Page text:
Here's one of the silliest things I grow in my kitchen garden – habanero chillies. Why silliest? Well, I don't use them in cooking – they're too hot – and so I just grow them because I like the look of them. I've always been a sucker for apricot coloured things.
A few years ago Habanero chillies were famous for being the world's hottest, rating 10 points out of 10 on the heat scale, but in recent years this crown has been forfeited to various other, infinitely – no, make that insanely – hotter chillies. But the new heat champions are tiny, mean vicious little runts, not remotely as aristocratic in form as a beautiful apricot habanero.
Someone ought to perfect a way of turning habaneros into earrings.
I tried, dutifully, for a couple of years to find a way to enjoy habaneros in my cooking, but to my taste buds they are not only too viciously hot but also somehow sweetish, not all that pleasant as a flavour or a source of heat. I cannot understand those masochistic westerners who get their jollies eating burning hot food every now and then at curry houses, although I do understand how people from South-East Asia and other countries who eat intensely hot food daily can become so accustomed to chillies that they hardly notice the heat. While I love spices and herbs and use them almost daily, I've never been a fan of intense heat in food, and so I prefer to use milder chillies such as Jalapenos (5 on the 10 pt scale) and Serranos (7 on the scale).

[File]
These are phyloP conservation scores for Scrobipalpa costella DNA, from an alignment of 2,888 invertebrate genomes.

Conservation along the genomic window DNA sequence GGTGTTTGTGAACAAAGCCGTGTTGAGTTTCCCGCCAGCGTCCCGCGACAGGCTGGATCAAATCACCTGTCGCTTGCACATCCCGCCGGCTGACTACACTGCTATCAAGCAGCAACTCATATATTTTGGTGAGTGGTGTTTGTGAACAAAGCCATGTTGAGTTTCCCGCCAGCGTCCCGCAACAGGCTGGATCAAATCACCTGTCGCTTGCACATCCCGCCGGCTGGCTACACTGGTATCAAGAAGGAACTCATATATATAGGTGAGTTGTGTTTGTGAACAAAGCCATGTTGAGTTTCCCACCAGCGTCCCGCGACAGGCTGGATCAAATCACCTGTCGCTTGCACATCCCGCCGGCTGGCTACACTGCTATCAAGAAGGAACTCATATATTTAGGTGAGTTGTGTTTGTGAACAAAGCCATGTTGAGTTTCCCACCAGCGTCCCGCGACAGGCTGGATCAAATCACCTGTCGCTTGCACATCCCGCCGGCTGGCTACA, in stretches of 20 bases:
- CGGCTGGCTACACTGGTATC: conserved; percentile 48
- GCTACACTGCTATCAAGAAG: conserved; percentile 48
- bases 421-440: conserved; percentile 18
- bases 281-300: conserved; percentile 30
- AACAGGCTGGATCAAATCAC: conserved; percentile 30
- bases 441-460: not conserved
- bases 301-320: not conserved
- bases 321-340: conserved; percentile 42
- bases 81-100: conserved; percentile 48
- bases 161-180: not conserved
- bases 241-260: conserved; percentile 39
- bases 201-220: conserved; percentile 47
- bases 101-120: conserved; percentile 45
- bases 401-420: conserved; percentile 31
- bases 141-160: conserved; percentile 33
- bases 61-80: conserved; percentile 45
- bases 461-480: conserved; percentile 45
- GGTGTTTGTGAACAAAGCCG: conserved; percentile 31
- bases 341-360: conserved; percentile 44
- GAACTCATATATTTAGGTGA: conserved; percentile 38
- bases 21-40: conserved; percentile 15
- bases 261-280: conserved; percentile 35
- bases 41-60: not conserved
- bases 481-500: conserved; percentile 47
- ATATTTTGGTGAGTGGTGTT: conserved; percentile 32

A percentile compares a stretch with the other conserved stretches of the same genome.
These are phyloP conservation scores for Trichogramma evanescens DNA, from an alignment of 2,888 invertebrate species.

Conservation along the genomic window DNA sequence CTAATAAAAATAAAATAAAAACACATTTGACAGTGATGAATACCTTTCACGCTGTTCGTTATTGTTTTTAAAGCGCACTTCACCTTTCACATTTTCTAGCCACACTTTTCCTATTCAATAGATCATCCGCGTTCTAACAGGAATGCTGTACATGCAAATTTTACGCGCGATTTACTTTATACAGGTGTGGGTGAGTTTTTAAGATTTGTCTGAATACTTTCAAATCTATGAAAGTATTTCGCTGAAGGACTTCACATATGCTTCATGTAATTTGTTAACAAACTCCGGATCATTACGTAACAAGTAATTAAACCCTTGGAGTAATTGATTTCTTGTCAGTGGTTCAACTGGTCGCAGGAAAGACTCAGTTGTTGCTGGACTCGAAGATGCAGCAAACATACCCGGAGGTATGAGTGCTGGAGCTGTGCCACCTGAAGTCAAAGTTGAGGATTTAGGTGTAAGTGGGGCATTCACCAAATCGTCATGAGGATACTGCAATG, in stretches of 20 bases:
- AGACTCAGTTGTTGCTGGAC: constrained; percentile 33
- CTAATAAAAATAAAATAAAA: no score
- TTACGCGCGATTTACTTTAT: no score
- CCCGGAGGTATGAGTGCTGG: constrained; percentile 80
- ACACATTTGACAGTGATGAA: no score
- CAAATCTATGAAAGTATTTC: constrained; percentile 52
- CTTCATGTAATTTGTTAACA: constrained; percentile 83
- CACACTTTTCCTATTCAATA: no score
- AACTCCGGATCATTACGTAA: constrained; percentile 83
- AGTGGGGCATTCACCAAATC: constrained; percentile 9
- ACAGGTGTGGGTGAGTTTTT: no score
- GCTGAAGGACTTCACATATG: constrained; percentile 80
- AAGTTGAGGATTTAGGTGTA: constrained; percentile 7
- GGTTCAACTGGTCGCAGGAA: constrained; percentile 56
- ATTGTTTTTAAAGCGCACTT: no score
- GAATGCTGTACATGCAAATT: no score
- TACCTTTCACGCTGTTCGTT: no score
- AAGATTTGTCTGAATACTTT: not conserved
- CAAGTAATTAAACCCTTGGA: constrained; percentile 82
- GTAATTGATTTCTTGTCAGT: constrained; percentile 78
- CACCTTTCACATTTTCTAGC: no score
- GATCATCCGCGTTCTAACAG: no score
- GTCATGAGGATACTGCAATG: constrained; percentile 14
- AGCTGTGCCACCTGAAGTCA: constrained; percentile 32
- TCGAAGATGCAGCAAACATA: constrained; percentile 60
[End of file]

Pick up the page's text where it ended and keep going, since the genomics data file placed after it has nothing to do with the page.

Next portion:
A while ago a cookery writer told me about her husband, Asian-born and a lover of chillies. He finds most restaurant food here too bland, so he often brings one or two chillies with him (plus a pen-knife) when he eats out, so he can slice raw chilli over his meal to bring the heat up to an acceptable level. One evening they harvested some home-grown habaneros, and so he took them with him to try them out. Unfortunately for him, the habaneros must have been zingers, and he ended up gulping water, coughing, with his eyes burning brightly, sweat flooding his brow. While suitably appropriate sounds of sympathy and concern emanated from his other dining companions, the glances flashing between them were of mirth.
Beware the pretty habanero. It might be a de-throned prince of the burning fires, but it can still fell the unwary!